Scranton, Pa., may finance its $31.5 million settlement with police and fire unions with a refunding of some of its $50 million stranded parking authority debt, officials said Friday.

Bundling such a transaction, which would include the use of debt-service reserve funds, could save on interest and also mark a major step toward restoring a bond rating for the city, city business Administrator David Bulzoni said in a conference call from City Hall that included Mayor Bill Courtright and other city leaders.

"We don't have a final offer rate, but we are looking at a blended rate that's below 6%," Bulzoni told reporters. Courtright, upon taking office two years ago, rejected borrowing at 12% for an unrated city that has been a capital markets pariah since 2012.

Earlier this week, Courtright announced the union settlement, which includes back pay the city owes retirees under a 2011 state Supreme Court ruling that said the city could not cut benefits based on its status as a distressed city. The $31.5 million includes active interest and a combined $1.6 million deposit into the pension funds, split equally.

The City Council must approve the settlement and Scranton must finance it by June 30.

"To put it bluntly, without reaching a solid resolution to this issue, concluding some of our other major initiatives this year, from stabilizing and modernizing the parking authority to restoring financial health and sound management to our pensions, would have been challenged," said Courtright, who succeeded Chris Doherty in January 2014.

The city, he said, also achieved a further $3.6 million in concessions.

Scranton's struggles come amid heightened focus nationally on the unfunded liability of pension and other-post-employment-benefit plans, or OPEBs.

The Manhattan Institute for Policy Research estimated the public-sector pension shortfall at more than $1 trillion. According to Moody's Investors Service, market volatility points to more escalating pension-related debt this year that could wipe out investment returns made in 2013 and 2014.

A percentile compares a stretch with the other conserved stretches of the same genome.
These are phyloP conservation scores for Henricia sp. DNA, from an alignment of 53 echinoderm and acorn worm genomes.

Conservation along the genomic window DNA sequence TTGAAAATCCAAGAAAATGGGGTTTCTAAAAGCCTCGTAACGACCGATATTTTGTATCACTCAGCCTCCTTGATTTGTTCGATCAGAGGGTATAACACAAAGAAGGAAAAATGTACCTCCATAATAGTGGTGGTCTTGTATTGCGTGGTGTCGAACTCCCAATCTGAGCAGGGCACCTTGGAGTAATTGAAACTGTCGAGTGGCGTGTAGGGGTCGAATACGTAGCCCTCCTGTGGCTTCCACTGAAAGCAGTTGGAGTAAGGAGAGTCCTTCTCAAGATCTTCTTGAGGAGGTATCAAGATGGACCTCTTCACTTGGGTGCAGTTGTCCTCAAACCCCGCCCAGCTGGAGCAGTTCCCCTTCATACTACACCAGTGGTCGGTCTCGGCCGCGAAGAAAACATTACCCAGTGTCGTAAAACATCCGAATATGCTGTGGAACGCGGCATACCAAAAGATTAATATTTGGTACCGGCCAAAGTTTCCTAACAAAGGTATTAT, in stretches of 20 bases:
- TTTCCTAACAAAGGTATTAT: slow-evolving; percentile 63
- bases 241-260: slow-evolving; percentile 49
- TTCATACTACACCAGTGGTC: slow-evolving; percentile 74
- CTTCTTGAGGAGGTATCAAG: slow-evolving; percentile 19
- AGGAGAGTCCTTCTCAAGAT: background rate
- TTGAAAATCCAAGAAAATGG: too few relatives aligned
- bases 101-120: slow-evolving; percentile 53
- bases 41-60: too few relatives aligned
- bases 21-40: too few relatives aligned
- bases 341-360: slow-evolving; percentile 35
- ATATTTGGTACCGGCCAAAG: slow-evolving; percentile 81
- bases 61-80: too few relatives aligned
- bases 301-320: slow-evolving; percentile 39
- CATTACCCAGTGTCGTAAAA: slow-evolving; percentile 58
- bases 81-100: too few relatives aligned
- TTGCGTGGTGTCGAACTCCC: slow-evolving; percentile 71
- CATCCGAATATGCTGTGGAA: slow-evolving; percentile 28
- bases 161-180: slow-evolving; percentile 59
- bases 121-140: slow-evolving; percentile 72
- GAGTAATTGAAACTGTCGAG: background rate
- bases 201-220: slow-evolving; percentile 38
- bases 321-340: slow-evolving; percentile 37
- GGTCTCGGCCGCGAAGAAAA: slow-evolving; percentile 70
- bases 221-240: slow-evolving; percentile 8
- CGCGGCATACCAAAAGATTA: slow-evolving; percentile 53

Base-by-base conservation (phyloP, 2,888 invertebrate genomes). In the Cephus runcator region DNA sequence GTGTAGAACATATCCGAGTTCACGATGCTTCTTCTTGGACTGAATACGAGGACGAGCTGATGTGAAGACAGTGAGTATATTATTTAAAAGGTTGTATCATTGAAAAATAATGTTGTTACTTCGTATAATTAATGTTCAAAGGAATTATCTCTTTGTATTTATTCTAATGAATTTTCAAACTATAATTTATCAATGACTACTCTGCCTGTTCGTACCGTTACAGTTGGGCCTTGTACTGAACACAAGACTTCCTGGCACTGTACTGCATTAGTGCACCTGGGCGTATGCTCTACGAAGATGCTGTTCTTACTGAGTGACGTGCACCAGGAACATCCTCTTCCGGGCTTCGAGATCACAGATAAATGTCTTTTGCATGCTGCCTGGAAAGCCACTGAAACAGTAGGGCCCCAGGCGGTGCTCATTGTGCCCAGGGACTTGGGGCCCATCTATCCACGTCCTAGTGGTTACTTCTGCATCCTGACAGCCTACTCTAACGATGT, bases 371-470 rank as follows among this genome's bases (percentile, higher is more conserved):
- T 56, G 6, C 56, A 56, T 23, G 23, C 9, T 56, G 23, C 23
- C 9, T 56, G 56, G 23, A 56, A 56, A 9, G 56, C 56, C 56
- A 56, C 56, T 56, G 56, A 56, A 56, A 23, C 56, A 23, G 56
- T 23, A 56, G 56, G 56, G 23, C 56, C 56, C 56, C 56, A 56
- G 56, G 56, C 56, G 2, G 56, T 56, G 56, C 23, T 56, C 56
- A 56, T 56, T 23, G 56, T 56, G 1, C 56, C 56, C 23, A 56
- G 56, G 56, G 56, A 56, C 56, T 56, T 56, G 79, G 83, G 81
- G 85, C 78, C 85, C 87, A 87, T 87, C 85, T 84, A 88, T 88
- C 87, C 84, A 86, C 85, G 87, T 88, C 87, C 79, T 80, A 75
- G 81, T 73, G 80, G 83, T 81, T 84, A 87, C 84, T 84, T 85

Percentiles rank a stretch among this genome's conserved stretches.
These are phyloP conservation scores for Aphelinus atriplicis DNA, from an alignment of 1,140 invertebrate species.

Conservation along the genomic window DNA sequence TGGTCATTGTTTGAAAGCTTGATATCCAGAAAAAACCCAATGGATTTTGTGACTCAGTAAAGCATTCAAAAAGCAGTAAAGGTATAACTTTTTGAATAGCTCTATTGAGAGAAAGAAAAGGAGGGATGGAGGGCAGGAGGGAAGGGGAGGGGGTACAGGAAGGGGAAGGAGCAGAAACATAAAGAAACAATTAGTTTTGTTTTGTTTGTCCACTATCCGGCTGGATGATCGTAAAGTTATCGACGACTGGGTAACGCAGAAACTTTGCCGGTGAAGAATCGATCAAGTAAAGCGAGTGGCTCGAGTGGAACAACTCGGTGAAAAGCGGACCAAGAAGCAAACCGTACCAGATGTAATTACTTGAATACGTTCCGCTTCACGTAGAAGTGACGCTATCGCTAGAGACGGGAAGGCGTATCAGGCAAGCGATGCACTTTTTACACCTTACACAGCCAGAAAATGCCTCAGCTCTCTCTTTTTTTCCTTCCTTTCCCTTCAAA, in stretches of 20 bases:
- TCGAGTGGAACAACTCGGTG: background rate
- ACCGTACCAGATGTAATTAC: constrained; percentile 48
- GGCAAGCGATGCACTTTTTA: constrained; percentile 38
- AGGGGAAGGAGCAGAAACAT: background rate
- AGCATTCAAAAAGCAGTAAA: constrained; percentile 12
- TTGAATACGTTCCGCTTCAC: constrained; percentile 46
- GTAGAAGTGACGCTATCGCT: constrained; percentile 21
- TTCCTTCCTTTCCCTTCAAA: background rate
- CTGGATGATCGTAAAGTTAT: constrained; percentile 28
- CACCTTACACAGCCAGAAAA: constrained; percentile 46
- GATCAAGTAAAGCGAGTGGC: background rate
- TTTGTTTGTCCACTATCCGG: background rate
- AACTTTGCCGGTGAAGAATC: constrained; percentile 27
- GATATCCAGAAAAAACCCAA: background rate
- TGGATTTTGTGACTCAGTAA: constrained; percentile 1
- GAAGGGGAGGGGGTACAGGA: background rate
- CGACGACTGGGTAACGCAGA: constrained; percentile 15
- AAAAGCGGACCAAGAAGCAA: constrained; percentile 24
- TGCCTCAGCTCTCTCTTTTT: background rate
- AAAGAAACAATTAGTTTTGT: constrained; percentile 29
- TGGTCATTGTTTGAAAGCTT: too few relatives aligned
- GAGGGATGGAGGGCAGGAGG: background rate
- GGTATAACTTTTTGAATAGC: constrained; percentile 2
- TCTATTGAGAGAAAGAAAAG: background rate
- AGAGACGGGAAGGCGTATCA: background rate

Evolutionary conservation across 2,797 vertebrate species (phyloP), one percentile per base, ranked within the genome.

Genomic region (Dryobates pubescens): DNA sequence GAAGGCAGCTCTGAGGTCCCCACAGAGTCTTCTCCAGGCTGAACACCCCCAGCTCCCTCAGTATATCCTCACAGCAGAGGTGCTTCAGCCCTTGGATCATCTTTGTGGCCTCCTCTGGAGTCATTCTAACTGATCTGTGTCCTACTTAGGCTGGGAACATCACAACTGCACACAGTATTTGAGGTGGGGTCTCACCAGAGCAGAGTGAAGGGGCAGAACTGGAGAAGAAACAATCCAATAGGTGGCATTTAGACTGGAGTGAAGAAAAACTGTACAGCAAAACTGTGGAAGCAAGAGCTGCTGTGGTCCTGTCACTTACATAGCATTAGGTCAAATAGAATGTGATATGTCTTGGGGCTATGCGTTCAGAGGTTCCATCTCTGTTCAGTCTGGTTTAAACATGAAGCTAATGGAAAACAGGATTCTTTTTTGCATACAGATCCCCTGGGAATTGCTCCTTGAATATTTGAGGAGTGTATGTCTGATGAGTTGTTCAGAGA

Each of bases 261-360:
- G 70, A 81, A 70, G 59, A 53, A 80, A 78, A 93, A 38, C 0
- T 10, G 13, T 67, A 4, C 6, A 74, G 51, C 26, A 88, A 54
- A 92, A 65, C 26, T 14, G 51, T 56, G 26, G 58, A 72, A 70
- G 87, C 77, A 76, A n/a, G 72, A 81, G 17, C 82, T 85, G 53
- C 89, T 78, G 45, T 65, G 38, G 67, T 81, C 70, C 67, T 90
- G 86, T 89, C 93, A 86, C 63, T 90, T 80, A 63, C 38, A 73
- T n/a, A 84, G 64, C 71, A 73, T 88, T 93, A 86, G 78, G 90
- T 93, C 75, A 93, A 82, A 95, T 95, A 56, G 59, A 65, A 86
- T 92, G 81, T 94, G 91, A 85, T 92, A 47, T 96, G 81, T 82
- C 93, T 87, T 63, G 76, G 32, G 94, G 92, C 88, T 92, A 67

Scranton, the 76,000-population seat of Lackawanna County in northeast Pennsylvania and the setting for the U.S. version of the television show "The Office," has been working to restore credibility in the capital markets ever since the City Council voted in June 2012 to default on a $1 million bond payment to the parking authority amid a political dispute.

The city since repaid the $1 million, but the parking authority stranded debt remains.

So does the black mark.

"We've had problems getting financing, even tax anticipation note debt, given the city's history," said Bulzoni. "The parking default was absolutely debilitating. That's a hangover that doesn't go away overnight."

Bulzoni said that the city and one of its financial advisors, Public Financial Management Inc. of Philadelphia, expects to have "very detailed discussions" with rating agencies later in the year about getting its bond rating restored.

"I think time is the biggest thing," said Alan Schankel, a managing director with Janney Capital Markets in Philadelphia. "But if they can finance it while refunding some of the parking debt, then that's a plus for them. They have new leadership and they're taking some of the right steps, which the rating agencies will take into consideration, but it will be a while before they get an investment-grade rating."

State Auditor Eugene DePasquale called Scranton's pension plans "severely distressed" and warned the city could go bankrupt within two years. Its non-uniformed pension plan was 23% funded as of January 2013, while firefighter and police plans were 16.7% and 28.8% funded, respectively.

"We never should have been in this situation in the first place," Courtright said in a clear swipe at Doherty. Had Doherty's administration settled by the June 30, 2013, said Courtright, the city could have saved $3.7 million, or about two years of debt service.

According to Courtright, the city was able to negotiate out the interest payment to retirees, saving $3.6 million, or more than 10% over its payout for back pay.

"To provide critical relief to our pension funds, we negotiated the retirees' payment to be a part of this deal, not out of the pension funds themselves," he said. "Had we not been able to negotiate this key deal point, the pension fund's actuary wrote that the alternative result 'would have been devastating to the pension plans.' "

Negotiating down the interest rate from 6% to 3%, starting when Courtright took office, enabled the city to make the deposits into the pension funds, split equally between fire and police. Without the settlement, the court would have imposed the 65%/

"[This will] help defray the long term liability we are working every day to reduce," the mayor said.

A third-party administrator will manage the city funds. A specialist physician with no union or administration ties will make final determinations on disability pensions. In addition, changes negotiated last year into the fire contract, which sought to rein in cost-of-living adjustments for disability pensioners, will be added to the police contract.

DePasquale last year called out Scranton for a double-dipping fiasco in which 35 employees benefited from an early-retirement incentive that began in 2002, with no authorization or city ordinance to support the payouts.

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